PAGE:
Revamping my Professional Communication course was near the top of my to-do list for the entire summer of 2013. I never quite managed to get to it, figuring I could work things out on the fly as needed and deciding whatever I was doing at the time was much more important and time sensitive. In all honesty, I have no idea what I did instead but I do know I never got around to the revamping. I wasn’t all that bothered by my indolence but I think at this exact time last year I would have been a little less nervous starting up the course in early September 2013. More on this later.
Last Friday I wrote a blog post. It stemmed from a private conversation I’d had with a friend about teachers asking for help on Facebook groups. I wasn’t thrilled with my post, and I was even less thrilled when chatting about it with my friend and realizing there was a lot to the topic and he was making some reasonable and interesting points I’d not mentioned. By this time I had written nearly 1500 words and I wasn’t keen on scrapping them and re-writing the whole piece. I felt attached to what I wrote, even if I didn’t love it and finally posted it. Although I was not so happy with the post, I was very happy with the responses in terms of comments here on the blog and on the Facebook group in question. I was very impressed with the thoughtful replies and the bigger picture and wider issues that emerged in the conversation. I even had a great face-to-face conversation with a friend about it yesterday. In the end, I was very happy I took the time to write the post and I was also happy I hit publish on something I wasn’t super proud of.
Back to last summer’s laziness and last fall’s course, then. Due to a lack of students the Professional Communications course was cancelled. I felt a sense of relief because I was not 100% prepared for the course (though again I think it would have worked out fine and I could have managed well enough). In addition to that sense of relief was a feeling of being pleased to not have “wasted” the labor preparing for the class. I was glad I hadn’t spent hours in the boiling summer toiling over a course that never actually happened. I felt lucky and a bit smug, even thinking I was wise to delay my work until the very last minute.
A few years back, when working on a training course, I had an experience where I delayed making a final decision or putting a lot of effort into some component of the course I was not completely sure would happen. I think my co-trainers were uneasy about this but I tried my darndest to convince them to adopt a wait and see attitude. They did, and in the end the thing that was supposed to happen didn’t happen on anything like the scale we’d been told it would. I felt justified in my Predictive Laziness™ and felt maybe my experience working in Korea was helpful here as things in the Land of the Morning Calm are never sure until they are happening. I even remember thinking being a fly-by-the-seat-of-my-pants kind of guy is not part of my original nature and is just a result of working in Korea.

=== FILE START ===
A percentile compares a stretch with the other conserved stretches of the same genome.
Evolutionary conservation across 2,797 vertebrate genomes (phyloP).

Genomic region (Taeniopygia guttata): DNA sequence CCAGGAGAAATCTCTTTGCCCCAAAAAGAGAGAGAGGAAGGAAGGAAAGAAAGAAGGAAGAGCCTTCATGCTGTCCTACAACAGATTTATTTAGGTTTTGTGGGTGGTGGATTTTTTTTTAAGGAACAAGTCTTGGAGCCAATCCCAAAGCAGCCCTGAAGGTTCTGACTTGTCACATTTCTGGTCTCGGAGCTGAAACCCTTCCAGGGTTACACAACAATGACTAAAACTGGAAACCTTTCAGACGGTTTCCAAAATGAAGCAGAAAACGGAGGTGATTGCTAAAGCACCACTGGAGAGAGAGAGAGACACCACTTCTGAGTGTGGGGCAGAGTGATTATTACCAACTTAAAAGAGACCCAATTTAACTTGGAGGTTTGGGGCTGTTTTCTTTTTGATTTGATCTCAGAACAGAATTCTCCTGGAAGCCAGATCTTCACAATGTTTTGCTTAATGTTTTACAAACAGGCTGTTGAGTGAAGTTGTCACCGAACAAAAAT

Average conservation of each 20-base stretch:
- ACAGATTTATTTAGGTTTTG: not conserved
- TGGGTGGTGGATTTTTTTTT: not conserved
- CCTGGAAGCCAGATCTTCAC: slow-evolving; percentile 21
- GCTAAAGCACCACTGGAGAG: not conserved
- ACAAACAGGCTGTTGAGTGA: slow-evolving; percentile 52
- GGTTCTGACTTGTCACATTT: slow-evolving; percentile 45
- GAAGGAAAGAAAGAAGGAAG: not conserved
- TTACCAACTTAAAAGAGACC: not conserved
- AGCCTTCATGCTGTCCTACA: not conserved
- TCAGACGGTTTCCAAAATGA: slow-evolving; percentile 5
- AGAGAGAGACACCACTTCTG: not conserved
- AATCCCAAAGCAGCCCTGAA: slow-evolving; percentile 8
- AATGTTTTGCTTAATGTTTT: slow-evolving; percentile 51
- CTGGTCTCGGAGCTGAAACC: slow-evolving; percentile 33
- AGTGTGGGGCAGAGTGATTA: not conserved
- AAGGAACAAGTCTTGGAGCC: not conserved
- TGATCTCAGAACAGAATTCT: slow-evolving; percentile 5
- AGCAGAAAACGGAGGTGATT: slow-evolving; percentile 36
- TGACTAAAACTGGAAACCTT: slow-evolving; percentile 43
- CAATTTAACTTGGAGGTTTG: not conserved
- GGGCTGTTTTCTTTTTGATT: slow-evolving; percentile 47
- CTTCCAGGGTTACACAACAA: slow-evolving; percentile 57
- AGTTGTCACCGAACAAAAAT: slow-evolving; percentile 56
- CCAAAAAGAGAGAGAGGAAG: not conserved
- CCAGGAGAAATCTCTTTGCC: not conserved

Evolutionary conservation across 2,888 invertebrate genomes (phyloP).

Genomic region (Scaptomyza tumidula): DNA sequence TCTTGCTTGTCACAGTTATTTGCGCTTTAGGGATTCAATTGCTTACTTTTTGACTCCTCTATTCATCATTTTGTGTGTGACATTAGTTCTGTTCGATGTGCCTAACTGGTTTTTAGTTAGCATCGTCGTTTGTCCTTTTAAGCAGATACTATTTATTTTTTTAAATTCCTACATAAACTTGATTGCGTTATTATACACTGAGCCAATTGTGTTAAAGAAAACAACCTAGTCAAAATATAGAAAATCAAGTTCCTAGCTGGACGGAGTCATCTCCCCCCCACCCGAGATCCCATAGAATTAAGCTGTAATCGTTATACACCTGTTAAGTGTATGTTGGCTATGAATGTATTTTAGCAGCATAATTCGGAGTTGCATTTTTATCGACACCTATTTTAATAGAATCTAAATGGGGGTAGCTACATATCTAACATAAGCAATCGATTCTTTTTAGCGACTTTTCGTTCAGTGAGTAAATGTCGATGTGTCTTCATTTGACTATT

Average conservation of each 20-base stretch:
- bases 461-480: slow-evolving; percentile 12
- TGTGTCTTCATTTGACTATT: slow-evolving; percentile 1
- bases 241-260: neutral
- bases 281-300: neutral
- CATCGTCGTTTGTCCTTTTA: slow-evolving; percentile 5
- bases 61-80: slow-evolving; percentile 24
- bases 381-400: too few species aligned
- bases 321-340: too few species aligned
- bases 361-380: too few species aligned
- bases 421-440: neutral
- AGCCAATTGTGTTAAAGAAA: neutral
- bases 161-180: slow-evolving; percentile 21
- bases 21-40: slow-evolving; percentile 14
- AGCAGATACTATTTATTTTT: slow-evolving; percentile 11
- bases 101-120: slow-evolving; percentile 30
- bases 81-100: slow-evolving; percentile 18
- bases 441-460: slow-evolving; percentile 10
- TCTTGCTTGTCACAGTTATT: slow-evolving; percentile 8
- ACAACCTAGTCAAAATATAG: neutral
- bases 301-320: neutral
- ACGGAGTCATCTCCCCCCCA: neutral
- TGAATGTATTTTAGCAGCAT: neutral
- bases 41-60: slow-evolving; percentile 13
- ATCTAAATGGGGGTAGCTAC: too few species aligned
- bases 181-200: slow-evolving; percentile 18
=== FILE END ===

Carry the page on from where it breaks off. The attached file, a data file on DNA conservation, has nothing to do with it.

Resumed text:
The more I thought about being so freakin’ happy about not performing a moment of work where the results were not used the more disconcerting I found it. Surely there would be some lessons to be gained from revamping a curriculum even if I didn’t’ use it in the three months immediately following this revamping. Of course I could have devoted more time to a decision that would have put my co-trainers at ease even if I wasn’t perfectly convinced things would happen as we were told. Again, there would be some lessons to gain from thinking those decisions through and talking them out. What is so wrong about writing 1500 words and then scrapping them? Nobody would be hurt and, again, maybe some valuable lessons would spring out from it. But, I couldn’t bear to waste the labor.
My pride at skillful avoidance of work that would not be needed immediately turned into something like embarrassment or worry. Instead of being a product of working in Korea was this some sort of personality defect? Did it make me unsuitable for the type of work I like to do and what I’d like to do? With some more thought, I decided these questions were more than a little dramatic.
I wonder if this strong desire to not do work that wouldn’t be used was a common feeling for other teachers (or any workers) or it was stronger in me than others. Maybe this is human nature and not some strange foible of my own. Do these feelings sound familiar to you? I keep thinking it is related to not wanting to admit a sunk cost or something related to loss aversion, except in this case it is about lost time and effort. Maybe I am more fearful of these than I need to be. I know I can waste an hour happily doing other things without any worries. I wrote this post instead of doing some things I need to do, potentially putting them off till the last possible minute. Who knows, perhaps my tasks will be miraculously erased or done by someone else.
As always, potential employers, I am just joking around and if you hire me I will devote myself to any and all tasks I am given and will do them in the first available opportunity.